Wed, 29 Nov 2023

The vow of chastity is ?no longer understood by society,? Felix Gmur argues

The president of the Swiss Bishops' Conference has called on the Vatican to abolish its celibacy rule and consider admitting female priests, after a study revealed more than 1,000 cases of sex abuse by priests since 1950.

"Celibacy means that I am available to God. But I believe that this sign is no longer understood by society today," Bishop Felix Gmur told the Neue Zurcher Zeitung newspaper on Saturday.

"The time is ripe to abolish celibacy," he continued, adding: "I have no problem at all imagining married priests."

The Catholic Church forbids clergy from marrying or engaging in any kind of sexual activity, although the Vatican admitted in 2019 that these rules are broken so often that it has a secret set of guidelines detailing how to deal with cases of priests fathering children.

Under the Church's strict regulations, abuse often flourishes too. Earlier this month, a study commissioned by the Swiss Bishops' Conference revealed that more than 1,000 cases of alleged sexual abuse involving clergy took place in Switzerland between 1950 and the present day. Some 510 people allegedly took part in the abuse, and three quarters of all victims were minors, the report found.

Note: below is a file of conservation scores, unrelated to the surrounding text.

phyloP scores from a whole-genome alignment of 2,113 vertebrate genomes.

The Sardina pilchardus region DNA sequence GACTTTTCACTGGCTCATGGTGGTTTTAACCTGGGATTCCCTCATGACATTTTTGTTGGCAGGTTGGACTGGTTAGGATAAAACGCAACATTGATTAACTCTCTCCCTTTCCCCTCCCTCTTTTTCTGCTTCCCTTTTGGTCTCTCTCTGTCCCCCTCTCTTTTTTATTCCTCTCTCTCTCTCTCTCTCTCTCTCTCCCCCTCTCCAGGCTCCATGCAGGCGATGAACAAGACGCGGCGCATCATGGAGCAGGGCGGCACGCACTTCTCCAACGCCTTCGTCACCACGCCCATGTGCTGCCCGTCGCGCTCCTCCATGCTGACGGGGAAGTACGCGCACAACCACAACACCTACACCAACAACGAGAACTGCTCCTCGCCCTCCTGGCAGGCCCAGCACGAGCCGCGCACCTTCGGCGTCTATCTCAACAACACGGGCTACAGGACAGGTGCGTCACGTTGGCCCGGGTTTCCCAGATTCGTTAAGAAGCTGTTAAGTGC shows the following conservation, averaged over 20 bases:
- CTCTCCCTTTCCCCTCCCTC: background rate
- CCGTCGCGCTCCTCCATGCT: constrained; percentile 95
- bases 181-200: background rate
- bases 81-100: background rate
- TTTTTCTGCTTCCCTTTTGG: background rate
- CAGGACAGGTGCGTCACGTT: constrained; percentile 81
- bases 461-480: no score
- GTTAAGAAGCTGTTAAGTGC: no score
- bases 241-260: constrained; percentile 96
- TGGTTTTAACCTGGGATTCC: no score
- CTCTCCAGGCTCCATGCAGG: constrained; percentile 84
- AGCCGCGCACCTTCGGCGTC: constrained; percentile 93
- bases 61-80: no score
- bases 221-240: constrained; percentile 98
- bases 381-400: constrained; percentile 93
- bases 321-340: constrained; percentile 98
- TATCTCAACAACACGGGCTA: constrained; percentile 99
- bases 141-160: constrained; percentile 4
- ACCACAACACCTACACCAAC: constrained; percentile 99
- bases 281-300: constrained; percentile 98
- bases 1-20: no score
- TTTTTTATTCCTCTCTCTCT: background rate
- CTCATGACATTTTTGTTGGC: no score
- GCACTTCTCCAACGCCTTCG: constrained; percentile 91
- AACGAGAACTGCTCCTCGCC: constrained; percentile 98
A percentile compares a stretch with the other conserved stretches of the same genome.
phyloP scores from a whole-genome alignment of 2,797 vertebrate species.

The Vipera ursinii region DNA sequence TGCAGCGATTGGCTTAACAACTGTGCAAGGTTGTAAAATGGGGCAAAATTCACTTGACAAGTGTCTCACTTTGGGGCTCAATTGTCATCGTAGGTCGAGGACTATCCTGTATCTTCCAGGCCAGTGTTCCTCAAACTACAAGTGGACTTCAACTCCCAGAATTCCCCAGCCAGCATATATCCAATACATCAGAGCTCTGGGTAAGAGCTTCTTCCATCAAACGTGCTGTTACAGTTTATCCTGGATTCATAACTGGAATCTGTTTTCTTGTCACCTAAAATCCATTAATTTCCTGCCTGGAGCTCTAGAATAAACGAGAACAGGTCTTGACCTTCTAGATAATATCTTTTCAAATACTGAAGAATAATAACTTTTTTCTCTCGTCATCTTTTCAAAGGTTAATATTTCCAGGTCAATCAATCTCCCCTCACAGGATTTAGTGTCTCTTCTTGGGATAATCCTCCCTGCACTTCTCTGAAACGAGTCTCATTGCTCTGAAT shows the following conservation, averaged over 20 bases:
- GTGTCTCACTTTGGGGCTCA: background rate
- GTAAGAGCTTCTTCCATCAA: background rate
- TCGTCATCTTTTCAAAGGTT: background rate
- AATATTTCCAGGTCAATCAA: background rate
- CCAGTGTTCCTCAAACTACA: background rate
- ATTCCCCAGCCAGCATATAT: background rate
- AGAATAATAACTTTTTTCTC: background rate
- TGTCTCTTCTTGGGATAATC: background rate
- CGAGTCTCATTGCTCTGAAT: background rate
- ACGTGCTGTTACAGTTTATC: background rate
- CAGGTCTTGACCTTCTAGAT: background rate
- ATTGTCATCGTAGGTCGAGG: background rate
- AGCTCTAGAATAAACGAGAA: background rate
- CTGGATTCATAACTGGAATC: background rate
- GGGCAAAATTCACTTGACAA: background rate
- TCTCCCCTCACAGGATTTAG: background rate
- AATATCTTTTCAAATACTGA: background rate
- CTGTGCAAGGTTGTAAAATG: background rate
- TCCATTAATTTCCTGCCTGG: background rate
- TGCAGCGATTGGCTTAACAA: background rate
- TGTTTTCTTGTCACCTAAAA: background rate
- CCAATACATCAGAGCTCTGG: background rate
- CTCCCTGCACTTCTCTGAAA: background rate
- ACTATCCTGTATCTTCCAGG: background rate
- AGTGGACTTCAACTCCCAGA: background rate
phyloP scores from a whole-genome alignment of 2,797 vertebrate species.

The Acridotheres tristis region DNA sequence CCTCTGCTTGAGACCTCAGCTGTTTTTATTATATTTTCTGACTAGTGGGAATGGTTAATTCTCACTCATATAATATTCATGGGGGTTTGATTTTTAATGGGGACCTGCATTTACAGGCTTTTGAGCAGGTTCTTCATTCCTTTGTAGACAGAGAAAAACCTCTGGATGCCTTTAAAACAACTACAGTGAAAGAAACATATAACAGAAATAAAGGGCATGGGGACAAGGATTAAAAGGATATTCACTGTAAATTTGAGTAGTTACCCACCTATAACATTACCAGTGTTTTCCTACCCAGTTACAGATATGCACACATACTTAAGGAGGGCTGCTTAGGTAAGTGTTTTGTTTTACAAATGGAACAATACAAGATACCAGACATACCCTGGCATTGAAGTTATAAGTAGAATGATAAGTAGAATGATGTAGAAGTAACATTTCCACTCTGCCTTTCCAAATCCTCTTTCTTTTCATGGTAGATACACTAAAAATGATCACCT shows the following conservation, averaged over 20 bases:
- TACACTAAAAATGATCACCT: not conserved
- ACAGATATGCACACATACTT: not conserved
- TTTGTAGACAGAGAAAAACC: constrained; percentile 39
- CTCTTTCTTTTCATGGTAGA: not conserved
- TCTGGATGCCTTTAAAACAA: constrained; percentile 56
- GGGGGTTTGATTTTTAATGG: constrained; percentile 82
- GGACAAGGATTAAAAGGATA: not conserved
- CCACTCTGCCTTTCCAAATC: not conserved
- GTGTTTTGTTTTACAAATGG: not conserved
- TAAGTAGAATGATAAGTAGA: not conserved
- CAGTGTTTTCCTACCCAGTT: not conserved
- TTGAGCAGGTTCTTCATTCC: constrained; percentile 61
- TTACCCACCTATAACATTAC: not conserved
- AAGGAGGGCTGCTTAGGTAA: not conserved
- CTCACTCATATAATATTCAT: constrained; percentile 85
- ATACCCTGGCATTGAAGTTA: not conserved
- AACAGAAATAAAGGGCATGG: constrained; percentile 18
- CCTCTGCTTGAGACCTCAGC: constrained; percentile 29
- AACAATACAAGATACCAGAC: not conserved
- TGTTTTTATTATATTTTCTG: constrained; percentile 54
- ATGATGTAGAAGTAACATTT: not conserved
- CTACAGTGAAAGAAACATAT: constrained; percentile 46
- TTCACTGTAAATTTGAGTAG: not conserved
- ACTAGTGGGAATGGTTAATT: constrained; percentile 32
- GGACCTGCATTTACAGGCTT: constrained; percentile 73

The Church shielded accused clerics from criminal prosecution by transferring them to different jurisdictions, sometimes abroad, the study revealed.

Gmur said he would "lobby in Rome for the Church to decentralize," arguing that individual dioceses should be allowed to set their own rules on celibacy and the ordination of female priests. The Swiss Bishops' Conference has also announced that it will set up a criminal and disciplinary tribunal to investigate and punish those involved in the alleged abuse.

However, the establishment of this tribunal would set the conference up for a clash with the Vatican, as Canon law does not allow for such a procedure.

Pope Francis vowed in 2019 to crack down on the "destructive evil" of sexual abuse within the Church, and issued a decree making it obligatory for priests and members of religious orders to report suspected cases. However, the pontiff has been accused of tolerating abuse by high-ranking clergymen, including his "trusted counselor," Cardinal Theodore McCarrick.


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